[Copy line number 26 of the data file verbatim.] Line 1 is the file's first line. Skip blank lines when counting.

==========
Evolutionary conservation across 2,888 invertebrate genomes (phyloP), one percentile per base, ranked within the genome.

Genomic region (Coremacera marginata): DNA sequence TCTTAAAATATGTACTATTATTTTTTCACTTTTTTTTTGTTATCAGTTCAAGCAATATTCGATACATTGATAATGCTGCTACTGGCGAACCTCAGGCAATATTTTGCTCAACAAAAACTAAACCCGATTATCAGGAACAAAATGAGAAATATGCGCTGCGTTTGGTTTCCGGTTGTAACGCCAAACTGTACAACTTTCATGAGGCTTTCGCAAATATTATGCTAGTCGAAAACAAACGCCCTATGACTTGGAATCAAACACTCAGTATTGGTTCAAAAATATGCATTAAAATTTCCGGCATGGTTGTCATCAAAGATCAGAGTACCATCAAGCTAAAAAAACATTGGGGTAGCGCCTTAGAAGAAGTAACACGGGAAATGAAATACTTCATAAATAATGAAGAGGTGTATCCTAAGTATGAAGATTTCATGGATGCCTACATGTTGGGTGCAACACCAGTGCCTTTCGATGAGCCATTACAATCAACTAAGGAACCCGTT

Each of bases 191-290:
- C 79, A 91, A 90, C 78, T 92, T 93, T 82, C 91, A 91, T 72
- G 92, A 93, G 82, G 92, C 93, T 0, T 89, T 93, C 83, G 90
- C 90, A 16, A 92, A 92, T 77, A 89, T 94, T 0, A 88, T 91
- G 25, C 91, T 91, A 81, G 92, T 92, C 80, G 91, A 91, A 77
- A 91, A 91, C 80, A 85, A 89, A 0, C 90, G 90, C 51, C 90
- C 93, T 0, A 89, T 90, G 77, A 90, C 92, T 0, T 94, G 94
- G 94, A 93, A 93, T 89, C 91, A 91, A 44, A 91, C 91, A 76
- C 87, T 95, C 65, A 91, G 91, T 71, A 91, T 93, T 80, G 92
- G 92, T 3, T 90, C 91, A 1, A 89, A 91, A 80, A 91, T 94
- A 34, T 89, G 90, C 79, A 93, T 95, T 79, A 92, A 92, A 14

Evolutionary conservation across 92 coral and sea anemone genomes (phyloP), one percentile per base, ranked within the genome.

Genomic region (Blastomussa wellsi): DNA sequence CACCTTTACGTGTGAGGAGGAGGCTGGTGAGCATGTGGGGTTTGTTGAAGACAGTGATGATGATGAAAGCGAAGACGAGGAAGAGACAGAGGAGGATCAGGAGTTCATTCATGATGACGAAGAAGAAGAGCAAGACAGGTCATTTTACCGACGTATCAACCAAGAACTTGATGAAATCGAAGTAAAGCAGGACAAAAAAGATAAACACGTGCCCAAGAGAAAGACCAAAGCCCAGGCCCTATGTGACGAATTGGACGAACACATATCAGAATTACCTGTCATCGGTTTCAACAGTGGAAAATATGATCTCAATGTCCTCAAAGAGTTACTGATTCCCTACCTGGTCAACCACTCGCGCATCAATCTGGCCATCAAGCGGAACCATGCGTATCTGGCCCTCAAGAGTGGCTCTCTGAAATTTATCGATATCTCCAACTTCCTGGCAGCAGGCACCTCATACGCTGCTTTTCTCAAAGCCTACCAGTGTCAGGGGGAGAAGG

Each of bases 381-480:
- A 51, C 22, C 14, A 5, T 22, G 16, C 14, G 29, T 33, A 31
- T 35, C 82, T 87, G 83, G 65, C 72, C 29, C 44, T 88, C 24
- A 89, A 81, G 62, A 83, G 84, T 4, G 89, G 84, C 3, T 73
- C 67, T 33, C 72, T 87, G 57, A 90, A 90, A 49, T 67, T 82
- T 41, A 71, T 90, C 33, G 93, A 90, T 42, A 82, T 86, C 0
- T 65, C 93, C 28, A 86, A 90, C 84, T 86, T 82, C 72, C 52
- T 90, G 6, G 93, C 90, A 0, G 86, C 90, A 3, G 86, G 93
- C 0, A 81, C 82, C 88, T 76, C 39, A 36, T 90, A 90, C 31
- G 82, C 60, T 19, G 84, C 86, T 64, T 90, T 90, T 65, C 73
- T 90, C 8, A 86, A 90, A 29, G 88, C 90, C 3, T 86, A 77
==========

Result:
- T 90, C 8, A 86, A 90, A 29, G 88, C 90, C 3, T 86, A 77